The campaign against Britain's nuclear arsenal took a surprising turn today after efforts to reduce stockpiles came from an altogether different angle.
In a letter to the Times, four former foreign and defence secretaries appealed to the world's nuclear states to cut down on their nuclear weapons. Unlike campaigns run by the left-wing Campaign for Nuclear Disarmament, however, the letter's signatories are composed of a collection of Tories and Lords.
Sir Malcolm Rifkind, Lord Owen, Lord Hurd and Lord Robertson urge the world's nuclear powers - specifically the US and Russia who between them have 95 per cent of the world's nuclear arsenal - to abide by the nuclear non-proliferation treaty.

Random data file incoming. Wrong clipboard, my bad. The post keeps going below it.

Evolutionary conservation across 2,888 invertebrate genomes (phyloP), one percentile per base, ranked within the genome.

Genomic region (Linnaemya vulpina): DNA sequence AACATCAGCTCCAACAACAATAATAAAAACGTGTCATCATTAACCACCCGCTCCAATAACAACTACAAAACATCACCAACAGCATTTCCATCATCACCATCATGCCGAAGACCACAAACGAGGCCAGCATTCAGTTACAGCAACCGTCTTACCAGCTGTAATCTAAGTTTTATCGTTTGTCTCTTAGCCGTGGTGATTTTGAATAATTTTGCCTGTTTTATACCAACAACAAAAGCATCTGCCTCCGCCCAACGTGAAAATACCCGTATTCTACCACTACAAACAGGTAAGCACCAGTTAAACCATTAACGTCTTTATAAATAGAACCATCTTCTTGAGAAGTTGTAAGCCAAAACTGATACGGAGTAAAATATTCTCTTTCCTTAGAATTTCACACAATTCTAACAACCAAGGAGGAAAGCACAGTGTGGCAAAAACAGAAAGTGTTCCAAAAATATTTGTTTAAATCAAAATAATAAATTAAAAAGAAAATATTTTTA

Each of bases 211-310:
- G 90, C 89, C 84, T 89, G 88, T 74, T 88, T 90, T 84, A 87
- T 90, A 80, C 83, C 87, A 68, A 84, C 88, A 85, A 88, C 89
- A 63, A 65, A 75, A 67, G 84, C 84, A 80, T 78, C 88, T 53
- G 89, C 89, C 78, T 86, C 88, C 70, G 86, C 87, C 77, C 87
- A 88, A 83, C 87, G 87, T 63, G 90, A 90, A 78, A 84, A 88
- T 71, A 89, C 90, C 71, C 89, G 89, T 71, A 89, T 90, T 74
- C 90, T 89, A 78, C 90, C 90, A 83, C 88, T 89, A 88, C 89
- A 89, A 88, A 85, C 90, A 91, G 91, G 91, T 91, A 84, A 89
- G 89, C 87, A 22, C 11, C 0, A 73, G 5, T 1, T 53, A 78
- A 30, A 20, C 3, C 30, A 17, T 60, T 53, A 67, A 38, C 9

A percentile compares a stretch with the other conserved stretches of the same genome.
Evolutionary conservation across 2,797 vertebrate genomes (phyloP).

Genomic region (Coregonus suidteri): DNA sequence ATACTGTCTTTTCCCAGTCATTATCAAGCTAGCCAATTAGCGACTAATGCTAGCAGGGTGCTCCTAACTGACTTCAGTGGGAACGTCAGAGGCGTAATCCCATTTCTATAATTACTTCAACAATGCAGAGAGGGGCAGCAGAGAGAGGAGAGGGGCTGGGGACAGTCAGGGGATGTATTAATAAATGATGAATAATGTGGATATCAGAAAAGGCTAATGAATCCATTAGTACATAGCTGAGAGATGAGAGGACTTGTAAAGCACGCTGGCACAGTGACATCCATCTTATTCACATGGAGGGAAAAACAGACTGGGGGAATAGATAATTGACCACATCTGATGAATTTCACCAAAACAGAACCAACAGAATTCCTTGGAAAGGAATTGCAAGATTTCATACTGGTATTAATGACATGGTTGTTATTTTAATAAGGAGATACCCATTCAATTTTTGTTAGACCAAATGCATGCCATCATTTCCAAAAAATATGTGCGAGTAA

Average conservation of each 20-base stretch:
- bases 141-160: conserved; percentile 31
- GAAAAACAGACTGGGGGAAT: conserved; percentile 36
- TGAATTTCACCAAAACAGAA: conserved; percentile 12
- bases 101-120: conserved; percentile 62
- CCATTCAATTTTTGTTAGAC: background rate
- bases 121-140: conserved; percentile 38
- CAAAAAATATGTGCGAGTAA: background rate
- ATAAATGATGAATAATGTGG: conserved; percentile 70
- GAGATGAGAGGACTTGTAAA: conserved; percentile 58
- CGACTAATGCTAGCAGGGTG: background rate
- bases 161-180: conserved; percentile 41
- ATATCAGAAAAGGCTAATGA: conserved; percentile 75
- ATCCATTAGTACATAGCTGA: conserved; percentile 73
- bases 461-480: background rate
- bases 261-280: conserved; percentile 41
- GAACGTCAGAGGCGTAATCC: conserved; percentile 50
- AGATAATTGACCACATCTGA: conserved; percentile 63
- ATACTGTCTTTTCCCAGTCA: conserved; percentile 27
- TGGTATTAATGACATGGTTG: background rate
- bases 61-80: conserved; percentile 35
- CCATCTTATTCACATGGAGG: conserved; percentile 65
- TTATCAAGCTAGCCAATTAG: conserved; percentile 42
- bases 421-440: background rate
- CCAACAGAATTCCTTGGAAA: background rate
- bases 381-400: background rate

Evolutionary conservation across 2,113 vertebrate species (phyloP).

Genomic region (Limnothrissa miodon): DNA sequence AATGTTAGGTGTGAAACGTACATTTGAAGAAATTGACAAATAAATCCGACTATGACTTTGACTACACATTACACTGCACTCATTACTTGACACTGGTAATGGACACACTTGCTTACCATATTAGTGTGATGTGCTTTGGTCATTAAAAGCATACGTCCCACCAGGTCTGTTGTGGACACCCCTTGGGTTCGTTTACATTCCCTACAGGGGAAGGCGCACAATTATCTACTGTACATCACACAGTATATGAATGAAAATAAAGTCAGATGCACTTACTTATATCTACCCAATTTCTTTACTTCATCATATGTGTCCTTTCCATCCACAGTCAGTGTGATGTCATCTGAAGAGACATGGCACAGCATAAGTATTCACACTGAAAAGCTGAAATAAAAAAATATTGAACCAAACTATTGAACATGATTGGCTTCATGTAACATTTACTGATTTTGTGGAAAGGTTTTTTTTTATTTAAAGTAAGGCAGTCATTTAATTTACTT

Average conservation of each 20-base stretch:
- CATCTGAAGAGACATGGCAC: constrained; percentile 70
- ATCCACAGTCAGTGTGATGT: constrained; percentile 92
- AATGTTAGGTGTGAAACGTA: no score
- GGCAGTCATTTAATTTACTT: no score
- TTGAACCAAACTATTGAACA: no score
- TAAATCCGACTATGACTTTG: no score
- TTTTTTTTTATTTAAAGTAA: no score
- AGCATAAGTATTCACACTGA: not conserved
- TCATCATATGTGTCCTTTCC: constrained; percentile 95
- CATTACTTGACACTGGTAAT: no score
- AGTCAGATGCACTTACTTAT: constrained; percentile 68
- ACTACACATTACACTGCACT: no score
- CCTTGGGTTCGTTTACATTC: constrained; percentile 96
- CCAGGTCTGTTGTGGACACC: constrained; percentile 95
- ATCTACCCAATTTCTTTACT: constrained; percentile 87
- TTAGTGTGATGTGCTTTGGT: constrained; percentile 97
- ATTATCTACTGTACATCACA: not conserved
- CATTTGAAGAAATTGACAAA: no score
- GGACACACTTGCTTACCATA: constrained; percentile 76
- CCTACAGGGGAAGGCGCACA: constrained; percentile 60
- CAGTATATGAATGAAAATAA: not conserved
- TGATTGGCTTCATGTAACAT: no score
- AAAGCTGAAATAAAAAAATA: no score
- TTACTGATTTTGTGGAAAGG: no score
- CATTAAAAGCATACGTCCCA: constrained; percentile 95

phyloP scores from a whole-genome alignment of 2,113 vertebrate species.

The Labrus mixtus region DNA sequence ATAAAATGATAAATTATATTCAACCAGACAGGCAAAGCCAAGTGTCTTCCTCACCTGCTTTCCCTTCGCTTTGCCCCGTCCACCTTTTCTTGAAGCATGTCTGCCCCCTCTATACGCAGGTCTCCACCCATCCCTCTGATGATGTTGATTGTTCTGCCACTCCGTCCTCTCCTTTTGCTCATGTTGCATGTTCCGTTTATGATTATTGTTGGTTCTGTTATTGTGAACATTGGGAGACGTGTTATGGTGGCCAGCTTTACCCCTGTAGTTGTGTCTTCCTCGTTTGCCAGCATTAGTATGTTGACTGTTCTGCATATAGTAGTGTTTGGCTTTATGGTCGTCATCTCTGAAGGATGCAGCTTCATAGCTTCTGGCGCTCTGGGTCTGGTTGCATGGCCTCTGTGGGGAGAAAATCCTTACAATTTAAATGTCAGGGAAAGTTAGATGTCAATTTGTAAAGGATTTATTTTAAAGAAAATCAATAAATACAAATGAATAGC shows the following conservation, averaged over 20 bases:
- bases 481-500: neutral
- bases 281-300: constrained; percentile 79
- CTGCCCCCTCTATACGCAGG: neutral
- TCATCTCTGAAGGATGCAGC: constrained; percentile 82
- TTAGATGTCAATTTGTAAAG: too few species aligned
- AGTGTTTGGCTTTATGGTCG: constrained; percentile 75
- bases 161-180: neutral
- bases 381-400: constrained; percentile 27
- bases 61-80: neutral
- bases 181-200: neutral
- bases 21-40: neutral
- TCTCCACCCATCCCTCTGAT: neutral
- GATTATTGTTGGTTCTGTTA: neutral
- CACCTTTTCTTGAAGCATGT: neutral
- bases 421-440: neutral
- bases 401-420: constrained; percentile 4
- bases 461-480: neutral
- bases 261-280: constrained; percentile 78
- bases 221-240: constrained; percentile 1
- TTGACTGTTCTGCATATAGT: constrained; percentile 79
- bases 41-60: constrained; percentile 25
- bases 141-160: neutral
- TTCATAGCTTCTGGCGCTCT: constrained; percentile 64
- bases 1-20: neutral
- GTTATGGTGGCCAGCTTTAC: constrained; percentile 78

The treaty does not require signatories to unilaterally disarm their nuclear capacity, but it does insist on a reduction in the arsenal. Britain's current plans to renew Trident do not satisfy that criteria.
"We can't lecture to non-nuclear states if we don't fulfill our obligations under the nuclear non-proliferation treaty to cut back on our weapons," wrote Lord Robertson, former defense secretary and secretary general of Nato.
The letter does not advocate cuts in Britain's nuclear arsenal per se, but a focus on what Britain could do if a major multilateral disarmament to take place.
"Our defence review, which was carried out ten years ago, led to a substantial reduction in Britain's nuclear weapons but we want to put this issue back on the agenda," Lord Robertson told The Times.